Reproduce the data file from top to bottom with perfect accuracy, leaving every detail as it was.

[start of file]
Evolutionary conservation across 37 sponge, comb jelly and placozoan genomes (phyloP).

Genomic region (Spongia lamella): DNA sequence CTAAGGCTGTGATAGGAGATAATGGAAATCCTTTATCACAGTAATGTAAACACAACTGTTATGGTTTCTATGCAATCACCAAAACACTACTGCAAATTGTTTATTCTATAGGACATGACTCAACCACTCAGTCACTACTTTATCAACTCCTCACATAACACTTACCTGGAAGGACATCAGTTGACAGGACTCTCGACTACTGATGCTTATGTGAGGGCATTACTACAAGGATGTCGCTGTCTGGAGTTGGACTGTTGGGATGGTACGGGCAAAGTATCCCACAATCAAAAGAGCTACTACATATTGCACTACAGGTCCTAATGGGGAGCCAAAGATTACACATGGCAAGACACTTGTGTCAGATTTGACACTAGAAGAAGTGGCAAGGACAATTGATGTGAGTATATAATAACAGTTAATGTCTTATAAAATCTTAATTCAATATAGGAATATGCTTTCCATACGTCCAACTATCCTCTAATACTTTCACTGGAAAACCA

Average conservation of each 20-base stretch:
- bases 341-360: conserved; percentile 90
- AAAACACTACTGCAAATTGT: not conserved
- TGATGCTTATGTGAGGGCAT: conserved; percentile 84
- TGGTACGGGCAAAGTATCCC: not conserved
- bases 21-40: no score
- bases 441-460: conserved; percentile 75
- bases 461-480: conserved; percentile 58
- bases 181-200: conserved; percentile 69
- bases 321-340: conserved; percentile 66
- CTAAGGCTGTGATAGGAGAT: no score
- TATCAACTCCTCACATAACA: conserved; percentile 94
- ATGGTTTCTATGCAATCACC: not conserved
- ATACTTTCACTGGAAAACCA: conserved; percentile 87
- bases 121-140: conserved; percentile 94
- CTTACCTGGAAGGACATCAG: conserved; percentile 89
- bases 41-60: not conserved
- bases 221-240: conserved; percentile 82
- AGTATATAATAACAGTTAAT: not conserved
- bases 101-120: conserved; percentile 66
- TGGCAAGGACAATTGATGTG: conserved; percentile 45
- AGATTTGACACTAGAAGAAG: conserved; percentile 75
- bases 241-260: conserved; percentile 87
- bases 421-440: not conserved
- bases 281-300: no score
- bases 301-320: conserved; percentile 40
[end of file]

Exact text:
Evolutionary conservation across 37 sponge, comb jelly and placozoan genomes (phyloP).

Genomic region (Spongia lamella): DNA sequence CTAAGGCTGTGATAGGAGATAATGGAAATCCTTTATCACAGTAATGTAAACACAACTGTTATGGTTTCTATGCAATCACCAAAACACTACTGCAAATTGTTTATTCTATAGGACATGACTCAACCACTCAGTCACTACTTTATCAACTCCTCACATAACACTTACCTGGAAGGACATCAGTTGACAGGACTCTCGACTACTGATGCTTATGTGAGGGCATTACTACAAGGATGTCGCTGTCTGGAGTTGGACTGTTGGGATGGTACGGGCAAAGTATCCCACAATCAAAAGAGCTACTACATATTGCACTACAGGTCCTAATGGGGAGCCAAAGATTACACATGGCAAGACACTTGTGTCAGATTTGACACTAGAAGAAGTGGCAAGGACAATTGATGTGAGTATATAATAACAGTTAATGTCTTATAAAATCTTAATTCAATATAGGAATATGCTTTCCATACGTCCAACTATCCTCTAATACTTTCACTGGAAAACCA

Average conservation of each 20-base stretch:
- bases 341-360: conserved; percentile 90
- AAAACACTACTGCAAATTGT: not conserved
- TGATGCTTATGTGAGGGCAT: conserved; percentile 84
- TGGTACGGGCAAAGTATCCC: not conserved
- bases 21-40: no score
- bases 441-460: conserved; percentile 75
- bases 461-480: conserved; percentile 58
- bases 181-200: conserved; percentile 69
- bases 321-340: conserved; percentile 66
- CTAAGGCTGTGATAGGAGAT: no score
- TATCAACTCCTCACATAACA: conserved; percentile 94
- ATGGTTTCTATGCAATCACC: not conserved
- ATACTTTCACTGGAAAACCA: conserved; percentile 87
- bases 121-140: conserved; percentile 94
- CTTACCTGGAAGGACATCAG: conserved; percentile 89
- bases 41-60: not conserved
- bases 221-240: conserved; percentile 82
- AGTATATAATAACAGTTAAT: not conserved
- bases 101-120: conserved; percentile 66
- TGGCAAGGACAATTGATGTG: conserved; percentile 45
- AGATTTGACACTAGAAGAAG: conserved; percentile 75
- bases 241-260: conserved; percentile 87
- bases 421-440: not conserved
- bases 281-300: no score
- bases 301-320: conserved; percentile 40